JF: I had a hell of a deal, but I wanted to be back home. I wanted to be back in the NBA, but more so than that, I wanted to be back here. I felt this was a good playing situation for me. It’s a good opportunity for me to continue to grow and learn some things from Steve Nash and Mike D’Antoni, get back and play with Kobe as his career’s starting to wind down now. There’s only a couple years left for him, and I know how important winning is to him. We’ve had some great times. We have a great relationship.

I’m just trying to be around to try and help, try and help any way I can to make that happen. I know the Lakers are going to be alright. There might be tough times here and there, but Mitch [Kupchak] is a great GM and the ownership group has always been committed to winning. They’re going to make whatever moves necessary to have to do to put us in the best possible situation.


BR: What role, if any, did Kobe Bryant play in bringing you back? Did he call you at all? Was there any contact there?

JF: No, not directly, not like any recruitment. I mean, we talk. I talk to Kobe every now and then. He was the first one to call me as soon as I signed. He was like, “I’m glad you did. Welcome home.” I’ve been around it before and was part of that actual core built from that fabric of the championship teams. Just to have that chemistry and camaraderie and familiar feel back was something I was looking for and, I guess, they felt the same way.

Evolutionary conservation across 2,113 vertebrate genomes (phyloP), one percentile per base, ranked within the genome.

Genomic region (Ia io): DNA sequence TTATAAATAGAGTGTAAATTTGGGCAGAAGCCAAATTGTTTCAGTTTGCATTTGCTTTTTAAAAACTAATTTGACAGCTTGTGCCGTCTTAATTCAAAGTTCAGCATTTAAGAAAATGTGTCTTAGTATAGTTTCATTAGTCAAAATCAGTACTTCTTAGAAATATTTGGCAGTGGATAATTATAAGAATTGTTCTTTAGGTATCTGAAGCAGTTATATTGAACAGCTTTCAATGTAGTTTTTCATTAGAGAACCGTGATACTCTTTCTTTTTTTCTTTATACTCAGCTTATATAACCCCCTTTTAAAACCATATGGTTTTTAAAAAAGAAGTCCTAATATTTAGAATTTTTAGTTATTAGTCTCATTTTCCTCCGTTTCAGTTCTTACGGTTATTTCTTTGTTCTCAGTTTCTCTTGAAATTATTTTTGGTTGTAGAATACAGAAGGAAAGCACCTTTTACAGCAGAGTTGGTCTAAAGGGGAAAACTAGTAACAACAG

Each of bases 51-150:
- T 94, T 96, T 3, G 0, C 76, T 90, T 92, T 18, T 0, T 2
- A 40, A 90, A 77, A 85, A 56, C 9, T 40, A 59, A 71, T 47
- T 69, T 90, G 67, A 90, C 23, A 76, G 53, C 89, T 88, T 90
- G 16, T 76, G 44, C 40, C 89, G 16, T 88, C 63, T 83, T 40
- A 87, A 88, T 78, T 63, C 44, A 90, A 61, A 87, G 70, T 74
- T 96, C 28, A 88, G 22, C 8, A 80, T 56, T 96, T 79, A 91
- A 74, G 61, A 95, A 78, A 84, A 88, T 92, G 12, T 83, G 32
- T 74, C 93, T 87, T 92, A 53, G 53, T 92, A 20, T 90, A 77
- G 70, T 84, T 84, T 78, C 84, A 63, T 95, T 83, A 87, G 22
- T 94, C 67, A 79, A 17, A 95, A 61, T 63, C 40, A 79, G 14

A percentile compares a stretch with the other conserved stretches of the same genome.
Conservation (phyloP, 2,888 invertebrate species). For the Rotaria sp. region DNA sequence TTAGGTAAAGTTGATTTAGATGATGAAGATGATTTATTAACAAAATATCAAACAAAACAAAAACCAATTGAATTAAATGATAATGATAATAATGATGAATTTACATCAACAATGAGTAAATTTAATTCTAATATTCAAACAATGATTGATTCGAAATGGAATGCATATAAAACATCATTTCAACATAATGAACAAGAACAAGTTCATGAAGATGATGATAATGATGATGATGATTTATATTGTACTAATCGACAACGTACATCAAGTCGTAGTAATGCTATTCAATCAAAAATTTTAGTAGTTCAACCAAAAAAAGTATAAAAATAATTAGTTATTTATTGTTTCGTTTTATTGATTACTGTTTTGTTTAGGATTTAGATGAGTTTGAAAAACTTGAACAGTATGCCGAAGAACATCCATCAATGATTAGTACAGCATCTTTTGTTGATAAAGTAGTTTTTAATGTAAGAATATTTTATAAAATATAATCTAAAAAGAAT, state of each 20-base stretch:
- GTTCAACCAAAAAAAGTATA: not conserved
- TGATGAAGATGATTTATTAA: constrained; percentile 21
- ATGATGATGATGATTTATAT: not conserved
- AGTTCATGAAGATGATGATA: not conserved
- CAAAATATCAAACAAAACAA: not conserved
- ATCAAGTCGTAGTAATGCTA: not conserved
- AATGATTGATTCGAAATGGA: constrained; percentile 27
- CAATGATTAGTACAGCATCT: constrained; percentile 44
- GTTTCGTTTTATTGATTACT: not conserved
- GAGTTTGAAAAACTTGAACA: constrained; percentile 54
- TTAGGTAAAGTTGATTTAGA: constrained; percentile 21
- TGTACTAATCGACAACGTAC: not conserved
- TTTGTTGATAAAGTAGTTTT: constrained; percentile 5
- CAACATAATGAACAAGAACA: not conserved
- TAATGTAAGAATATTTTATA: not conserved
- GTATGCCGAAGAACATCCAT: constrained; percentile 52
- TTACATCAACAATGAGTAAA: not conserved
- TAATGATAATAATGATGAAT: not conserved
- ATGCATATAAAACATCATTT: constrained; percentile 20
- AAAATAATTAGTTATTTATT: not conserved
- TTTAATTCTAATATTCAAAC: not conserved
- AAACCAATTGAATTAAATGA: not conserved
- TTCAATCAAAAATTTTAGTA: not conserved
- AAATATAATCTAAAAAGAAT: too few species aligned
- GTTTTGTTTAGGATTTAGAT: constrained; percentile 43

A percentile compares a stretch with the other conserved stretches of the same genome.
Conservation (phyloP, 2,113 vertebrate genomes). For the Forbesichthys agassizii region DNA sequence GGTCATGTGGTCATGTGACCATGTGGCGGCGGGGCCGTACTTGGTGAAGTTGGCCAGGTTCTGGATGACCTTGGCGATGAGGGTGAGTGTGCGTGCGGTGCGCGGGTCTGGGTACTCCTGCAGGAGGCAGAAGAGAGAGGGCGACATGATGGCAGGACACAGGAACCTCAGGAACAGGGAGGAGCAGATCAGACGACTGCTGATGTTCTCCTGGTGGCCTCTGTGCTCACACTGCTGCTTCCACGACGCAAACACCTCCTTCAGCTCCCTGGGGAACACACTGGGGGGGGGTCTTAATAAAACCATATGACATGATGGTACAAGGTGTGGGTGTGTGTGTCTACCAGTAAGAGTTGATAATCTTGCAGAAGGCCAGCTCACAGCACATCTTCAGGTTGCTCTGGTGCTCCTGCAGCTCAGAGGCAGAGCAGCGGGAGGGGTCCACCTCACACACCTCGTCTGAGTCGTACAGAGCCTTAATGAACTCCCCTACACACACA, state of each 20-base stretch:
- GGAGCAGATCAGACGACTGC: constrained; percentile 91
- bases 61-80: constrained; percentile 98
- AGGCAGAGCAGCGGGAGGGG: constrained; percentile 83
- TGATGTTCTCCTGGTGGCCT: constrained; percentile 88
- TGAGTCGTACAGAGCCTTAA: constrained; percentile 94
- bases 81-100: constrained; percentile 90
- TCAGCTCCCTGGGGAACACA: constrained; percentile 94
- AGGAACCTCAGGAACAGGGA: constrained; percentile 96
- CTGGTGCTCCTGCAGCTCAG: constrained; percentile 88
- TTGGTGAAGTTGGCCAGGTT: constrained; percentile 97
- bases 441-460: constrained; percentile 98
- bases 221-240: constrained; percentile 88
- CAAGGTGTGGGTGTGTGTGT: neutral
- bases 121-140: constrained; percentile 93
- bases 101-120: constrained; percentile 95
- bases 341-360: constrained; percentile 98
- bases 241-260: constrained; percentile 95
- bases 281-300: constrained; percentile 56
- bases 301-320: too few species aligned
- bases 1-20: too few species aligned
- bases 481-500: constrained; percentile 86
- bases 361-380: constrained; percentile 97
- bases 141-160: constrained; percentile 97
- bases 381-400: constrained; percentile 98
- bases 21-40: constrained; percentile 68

BR: What’d you learn from him?

JF: More so his work ethic and just determination, will to win. I mean, his willpower is what separates him from the rest of the people in this business. You know, he’s very, very, very talented. His skill level’s incredible. But he just has the will to work to be the best. Right now, he’s 35 years old or whatever, he’s got a very serious injury, and he’s worked harder than anybody to try to get back just to get out there and compete because he loves it. Now, that’s the kind of stuff that you see him put in every day and it can’t help but rub off on you if you’re paying attention.


BR: What are you looking forward to most about playing again with Pau Gasol and now Steve Nash? Obviously, these guys are older, entering the latter stages of their respective careers, coming off injuries and whatnot. What is it about playing with them that appeals to you and what do you hope to gain from playing with them?

JF: It’s not very often in the NBA where you can get the opportunity to play with guys with extremely, extremely high basketball IQ. I think, in terms of longevity, in terms of playing a long time, those are the guys that do it, the guys who really, really understand the game and can help pass that knowledge along. I have a good understanding. I’ve been able to be around Phil Jackson and Kobe and play at a high level and I’ve had good coaching throughout my career, so I’ve benefited from that a lot.

But just to be around them every day, just sit with someone who’s similar in stature with me—Steve Nash and me, we’re about the same size—and for him to use his mind and his savvy to be extremely successful in this business and have an amazing, Hall of Fame career, still pick his brain every day and ask him as many questions as I can, watch the way he goes about his work. You know, things like that are what I’m looking forward to being around those guys.